To date, Runa’s sustainable operations in Ecuador have led to over 600,000 trees planted since they started, purchasing hundreds of thousands of dollars of Guayusa directly from local farmers and bring to the world a delicious, healthy beverage, while creating awareness of the importance of the Amazon Rainforest for everyone they meet.
Some more quick facts about Guayusa:
- Contains as much mental stimulation as cup of coffee, with out the jittery buzz or crash.
- Twice the antioxidants of green tea.
- Full of polyphenols, flavonoids, and saponins. These compounds offer a range of holistic health benefits from calming the nervous system to cardiovascular health.
So what’s next for Runa? I got to sample their latest creation, a true, clean energy drink that contains less than 5 ingredients: carbonated water, Amazon Guayusa, citric acid and natural flavors. This natural brew has 120 mg of caffeine (more than leading energy drinks) and 680 mg of polyphenol that serve as antioxidants. Pretty sweet timing, considering the recent backlash against traditional, chemically energy drinks.
Iceland, the Thirst Quencher
I like to dabble in nature whenever I am traveling, but few places offer such a unique opportunity to do so as does Iceland. Last week, I took a little family vacation to Reykjavik and the surrounding area. If you’ve seen all those ads on the NYC subway suggesting Iceland as the ultimate getaway and thought to yourself, “Uh, I’ve never really wanted to go there,” let me help change your mind. Here’s my Top 5 List of why you should make it one of your next destinations:
1) The best tap water I’ve ever tasted. Right out of the faucet, this glacial refreshment was my preference above alcohol, for the first time on a family trip.
2) Downtown Reykjavik. The totally walkable center included fantastic restaurants and tempting shopping opportunities. I stopped by Púkó & Smart, where the lovely Hera Björk has curated a fine collection of home goods. Maybe we’ll see the Manifesto there sometime soon.
3) The Northern Lights. It took us a couple nights to find them, but it was certainly a do-before-you-die activity. I like to think of it as nature’s fireworks.
4) Icelandic lobster. I am a New England girl, so the idea that I could eat shrimp-size lobster tails at any restaurant, just made my life. Don’t tell the TSA I brought some back in my suitcase.
5) The beautiful sites. The Golden Circle included the most captivating waterfall, Gullfoss. I can’t explain the magical feeling we all got just looking at it. And the Blue Lagoon, a geothermal heated spring, was the perfect end to an amazing trip.
If you’ve never found the cold weather appealing, I suggest you hop a flight over to the volcanic island of Iceland and see for yourself how well fire and ice mix.
Kentucky Kicks Butt
Three proud Kentuckians took it upon themselves to rebrand the great commonwealth of Kentucky. A pretty big task, considering they had zero money and no one asked them to do it. One of the many things I love about good design is that when used in conjunction with social media, it can attract a lot of the right attention and spread like wildfire. And that’s exactly what the guys at Kentucky for Kentucky have done.
“Our mission is to engage and inform the world by promoting Kentucky people, places, and products. And to Kick Ass for the Commonwealth!”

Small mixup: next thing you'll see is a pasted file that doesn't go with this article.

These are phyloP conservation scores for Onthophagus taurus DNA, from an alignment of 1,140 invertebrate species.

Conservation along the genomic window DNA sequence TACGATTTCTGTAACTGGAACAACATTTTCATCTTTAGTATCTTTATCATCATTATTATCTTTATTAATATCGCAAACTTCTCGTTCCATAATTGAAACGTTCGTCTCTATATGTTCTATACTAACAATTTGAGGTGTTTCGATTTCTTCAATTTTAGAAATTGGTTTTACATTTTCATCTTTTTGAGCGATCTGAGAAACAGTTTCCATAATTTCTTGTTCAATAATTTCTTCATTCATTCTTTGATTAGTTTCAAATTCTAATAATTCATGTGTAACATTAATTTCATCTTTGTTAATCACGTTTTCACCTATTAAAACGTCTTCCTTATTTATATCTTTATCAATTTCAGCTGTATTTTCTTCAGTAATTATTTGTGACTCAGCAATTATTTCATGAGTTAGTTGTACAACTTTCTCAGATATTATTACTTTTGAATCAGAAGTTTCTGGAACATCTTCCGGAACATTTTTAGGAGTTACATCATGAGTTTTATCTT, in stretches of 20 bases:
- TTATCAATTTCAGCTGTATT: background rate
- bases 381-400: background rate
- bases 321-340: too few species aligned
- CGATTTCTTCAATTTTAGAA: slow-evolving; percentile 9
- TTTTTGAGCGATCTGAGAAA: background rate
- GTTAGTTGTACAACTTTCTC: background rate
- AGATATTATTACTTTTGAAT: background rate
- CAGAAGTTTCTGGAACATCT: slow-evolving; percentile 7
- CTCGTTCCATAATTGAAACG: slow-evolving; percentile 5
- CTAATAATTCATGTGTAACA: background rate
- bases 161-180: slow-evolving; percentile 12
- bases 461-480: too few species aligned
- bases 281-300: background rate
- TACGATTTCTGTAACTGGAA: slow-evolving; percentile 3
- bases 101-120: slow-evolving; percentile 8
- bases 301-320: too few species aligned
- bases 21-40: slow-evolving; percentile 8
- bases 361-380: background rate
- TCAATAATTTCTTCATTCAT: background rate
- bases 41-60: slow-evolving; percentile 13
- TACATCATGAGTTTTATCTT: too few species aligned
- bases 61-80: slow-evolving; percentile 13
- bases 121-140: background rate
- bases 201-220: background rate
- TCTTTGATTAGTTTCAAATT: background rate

Their campaign is designed well with accompanying social media pages and large followings. They got tons of press because of the buzz they’ve generated. They also held a kickstarter crowd-sourcing to raise money to create a Super Bowl commercial promoting Kentucky’s awesomeness!
It all goes to show that if you’re passionate about something and it can clearly be seen, don’t limit yourself: the possibilities are endless. So go out there and kick butt!
For the full campaign video in all it’s HD glory, head over here!
The Real Food Challenge
The word cafeteria doesn’t necessarily evoke very fond memories of wholesome, homestyle meals with fresh ingredients. Even though we’re a long way from grade school Frozen Pizza Fridays and lots of workplaces can boast some seriously good eats (for example, Clif Bar’s employee cafeteria serves all organic, sustainable foods AND they have their own brick pizza oven), students today are still not getting the nutrition they need on a day-to-day basis.
Pin that problem on the parents, low-income communities, or on people ditching Jamie Oliver’s Food Revolution for another side of fries, but the young people behind the Real Food Challenge would rather stop blaming and start changing, beginning with their common environment: schools.
“As part of the national Real Food Challenge, student campaigners are urging their college presidents to sign on to the Real Food Campus Commitment, a pledge that would ensure complete transparency in university food supply chains and shift at least 20% of a college’s food purchasing budget to ‘real food’ for their campus dining halls.”
Since the campaign’s start in 2011, 9 universities and their presidents have signed on to this commitment, paving the way for providing even more students with healthy, local, sustainable fare. Freshman fifteen? Not this year.
To find out how you can get involved and stay informed, go here.
Recycled Objects to Animal Sculptures
Barbara Franc has found a way to turn recycled objects into something beautiful: intricate animal sculptures made from pieces of plastics, metals and wire.
“I increasingly use recycled and discarded materials as I enjoy the challenge of transforming something with a past history into something new and exciting.”
The lifelike nature of Franc’s creations, ranging from all varieties of birds to fish to huge horses, brings new purpose to these otherwise discarded materials. Her ability to convey power through stronger pieces as well as her knack for crafting lifelike details is an amazing way to turn these old materials into true works of art.
To see more of Franc’s inspiring work, go here.